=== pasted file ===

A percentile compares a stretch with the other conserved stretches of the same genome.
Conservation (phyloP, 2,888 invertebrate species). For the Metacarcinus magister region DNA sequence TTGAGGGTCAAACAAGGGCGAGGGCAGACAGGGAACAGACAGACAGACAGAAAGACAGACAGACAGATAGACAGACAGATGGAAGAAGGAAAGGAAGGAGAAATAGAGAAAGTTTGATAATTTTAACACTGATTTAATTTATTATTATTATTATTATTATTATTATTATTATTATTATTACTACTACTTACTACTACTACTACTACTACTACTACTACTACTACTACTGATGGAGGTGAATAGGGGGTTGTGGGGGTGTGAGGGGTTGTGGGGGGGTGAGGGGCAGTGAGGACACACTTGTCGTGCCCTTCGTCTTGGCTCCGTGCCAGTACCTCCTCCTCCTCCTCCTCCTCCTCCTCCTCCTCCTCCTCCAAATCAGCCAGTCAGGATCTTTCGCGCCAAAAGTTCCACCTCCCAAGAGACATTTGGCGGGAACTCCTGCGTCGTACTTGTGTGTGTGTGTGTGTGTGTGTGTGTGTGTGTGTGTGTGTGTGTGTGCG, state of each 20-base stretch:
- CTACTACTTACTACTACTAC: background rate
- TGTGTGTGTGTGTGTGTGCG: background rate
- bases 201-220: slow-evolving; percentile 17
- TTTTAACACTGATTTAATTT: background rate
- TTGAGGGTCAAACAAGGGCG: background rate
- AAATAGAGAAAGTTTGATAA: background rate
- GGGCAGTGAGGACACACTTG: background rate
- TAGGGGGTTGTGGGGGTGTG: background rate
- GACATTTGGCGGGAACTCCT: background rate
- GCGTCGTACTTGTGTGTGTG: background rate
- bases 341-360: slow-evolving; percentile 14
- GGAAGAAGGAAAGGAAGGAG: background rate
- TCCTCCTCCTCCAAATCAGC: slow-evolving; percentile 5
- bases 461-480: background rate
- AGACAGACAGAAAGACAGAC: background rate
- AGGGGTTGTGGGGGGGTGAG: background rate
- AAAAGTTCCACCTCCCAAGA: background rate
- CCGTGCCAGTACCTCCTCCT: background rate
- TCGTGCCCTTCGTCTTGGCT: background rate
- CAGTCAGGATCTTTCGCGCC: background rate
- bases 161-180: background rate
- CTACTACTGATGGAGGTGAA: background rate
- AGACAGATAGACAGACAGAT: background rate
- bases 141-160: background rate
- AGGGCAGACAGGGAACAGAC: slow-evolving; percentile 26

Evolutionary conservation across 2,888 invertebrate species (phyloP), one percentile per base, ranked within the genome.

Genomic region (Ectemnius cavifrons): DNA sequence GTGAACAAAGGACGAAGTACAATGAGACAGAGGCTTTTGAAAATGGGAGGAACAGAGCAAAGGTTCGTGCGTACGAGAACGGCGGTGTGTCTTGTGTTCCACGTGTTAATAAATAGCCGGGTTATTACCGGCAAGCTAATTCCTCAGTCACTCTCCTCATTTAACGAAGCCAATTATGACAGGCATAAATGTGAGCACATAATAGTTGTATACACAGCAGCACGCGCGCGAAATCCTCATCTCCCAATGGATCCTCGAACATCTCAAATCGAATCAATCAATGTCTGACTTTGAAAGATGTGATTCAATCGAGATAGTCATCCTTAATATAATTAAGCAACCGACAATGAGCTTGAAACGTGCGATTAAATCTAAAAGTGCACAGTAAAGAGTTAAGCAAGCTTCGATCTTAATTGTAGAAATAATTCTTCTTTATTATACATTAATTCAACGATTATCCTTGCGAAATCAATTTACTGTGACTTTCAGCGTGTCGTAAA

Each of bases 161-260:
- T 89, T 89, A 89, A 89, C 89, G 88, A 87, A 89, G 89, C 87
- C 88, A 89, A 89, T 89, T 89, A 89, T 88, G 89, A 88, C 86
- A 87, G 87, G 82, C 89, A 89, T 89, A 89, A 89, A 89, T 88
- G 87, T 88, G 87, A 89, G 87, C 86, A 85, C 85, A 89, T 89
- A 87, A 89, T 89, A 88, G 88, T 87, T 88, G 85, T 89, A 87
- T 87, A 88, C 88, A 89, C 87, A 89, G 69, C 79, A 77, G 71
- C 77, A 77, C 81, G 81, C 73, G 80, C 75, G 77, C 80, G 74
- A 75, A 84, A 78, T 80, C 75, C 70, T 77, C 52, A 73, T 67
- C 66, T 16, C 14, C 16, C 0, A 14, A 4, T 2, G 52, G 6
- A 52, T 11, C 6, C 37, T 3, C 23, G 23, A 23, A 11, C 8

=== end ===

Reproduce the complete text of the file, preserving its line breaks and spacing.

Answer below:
A percentile compares a stretch with the other conserved stretches of the same genome.
Conservation (phyloP, 2,888 invertebrate species). For the Metacarcinus magister region DNA sequence TTGAGGGTCAAACAAGGGCGAGGGCAGACAGGGAACAGACAGACAGACAGAAAGACAGACAGACAGATAGACAGACAGATGGAAGAAGGAAAGGAAGGAGAAATAGAGAAAGTTTGATAATTTTAACACTGATTTAATTTATTATTATTATTATTATTATTATTATTATTATTATTATTACTACTACTTACTACTACTACTACTACTACTACTACTACTACTACTACTGATGGAGGTGAATAGGGGGTTGTGGGGGTGTGAGGGGTTGTGGGGGGGTGAGGGGCAGTGAGGACACACTTGTCGTGCCCTTCGTCTTGGCTCCGTGCCAGTACCTCCTCCTCCTCCTCCTCCTCCTCCTCCTCCTCCTCCTCCAAATCAGCCAGTCAGGATCTTTCGCGCCAAAAGTTCCACCTCCCAAGAGACATTTGGCGGGAACTCCTGCGTCGTACTTGTGTGTGTGTGTGTGTGTGTGTGTGTGTGTGTGTGTGTGTGTGTGTGCG, state of each 20-base stretch:
- CTACTACTTACTACTACTAC: background rate
- TGTGTGTGTGTGTGTGTGCG: background rate
- bases 201-220: slow-evolving; percentile 17
- TTTTAACACTGATTTAATTT: background rate
- TTGAGGGTCAAACAAGGGCG: background rate
- AAATAGAGAAAGTTTGATAA: background rate
- GGGCAGTGAGGACACACTTG: background rate
- TAGGGGGTTGTGGGGGTGTG: background rate
- GACATTTGGCGGGAACTCCT: background rate
- GCGTCGTACTTGTGTGTGTG: background rate
- bases 341-360: slow-evolving; percentile 14
- GGAAGAAGGAAAGGAAGGAG: background rate
- TCCTCCTCCTCCAAATCAGC: slow-evolving; percentile 5
- bases 461-480: background rate
- AGACAGACAGAAAGACAGAC: background rate
- AGGGGTTGTGGGGGGGTGAG: background rate
- AAAAGTTCCACCTCCCAAGA: background rate
- CCGTGCCAGTACCTCCTCCT: background rate
- TCGTGCCCTTCGTCTTGGCT: background rate
- CAGTCAGGATCTTTCGCGCC: background rate
- bases 161-180: background rate
- CTACTACTGATGGAGGTGAA: background rate
- AGACAGATAGACAGACAGAT: background rate
- bases 141-160: background rate
- AGGGCAGACAGGGAACAGAC: slow-evolving; percentile 26

Evolutionary conservation across 2,888 invertebrate species (phyloP), one percentile per base, ranked within the genome.

Genomic region (Ectemnius cavifrons): DNA sequence GTGAACAAAGGACGAAGTACAATGAGACAGAGGCTTTTGAAAATGGGAGGAACAGAGCAAAGGTTCGTGCGTACGAGAACGGCGGTGTGTCTTGTGTTCCACGTGTTAATAAATAGCCGGGTTATTACCGGCAAGCTAATTCCTCAGTCACTCTCCTCATTTAACGAAGCCAATTATGACAGGCATAAATGTGAGCACATAATAGTTGTATACACAGCAGCACGCGCGCGAAATCCTCATCTCCCAATGGATCCTCGAACATCTCAAATCGAATCAATCAATGTCTGACTTTGAAAGATGTGATTCAATCGAGATAGTCATCCTTAATATAATTAAGCAACCGACAATGAGCTTGAAACGTGCGATTAAATCTAAAAGTGCACAGTAAAGAGTTAAGCAAGCTTCGATCTTAATTGTAGAAATAATTCTTCTTTATTATACATTAATTCAACGATTATCCTTGCGAAATCAATTTACTGTGACTTTCAGCGTGTCGTAAA

Each of bases 161-260:
- T 89, T 89, A 89, A 89, C 89, G 88, A 87, A 89, G 89, C 87
- C 88, A 89, A 89, T 89, T 89, A 89, T 88, G 89, A 88, C 86
- A 87, G 87, G 82, C 89, A 89, T 89, A 89, A 89, A 89, T 88
- G 87, T 88, G 87, A 89, G 87, C 86, A 85, C 85, A 89, T 89
- A 87, A 89, T 89, A 88, G 88, T 87, T 88, G 85, T 89, A 87
- T 87, A 88, C 88, A 89, C 87, A 89, G 69, C 79, A 77, G 71
- C 77, A 77, C 81, G 81, C 73, G 80, C 75, G 77, C 80, G 74
- A 75, A 84, A 78, T 80, C 75, C 70, T 77, C 52, A 73, T 67
- C 66, T 16, C 14, C 16, C 0, A 14, A 4, T 2, G 52, G 6
- A 52, T 11, C 6, C 37, T 3, C 23, G 23, A 23, A 11, C 8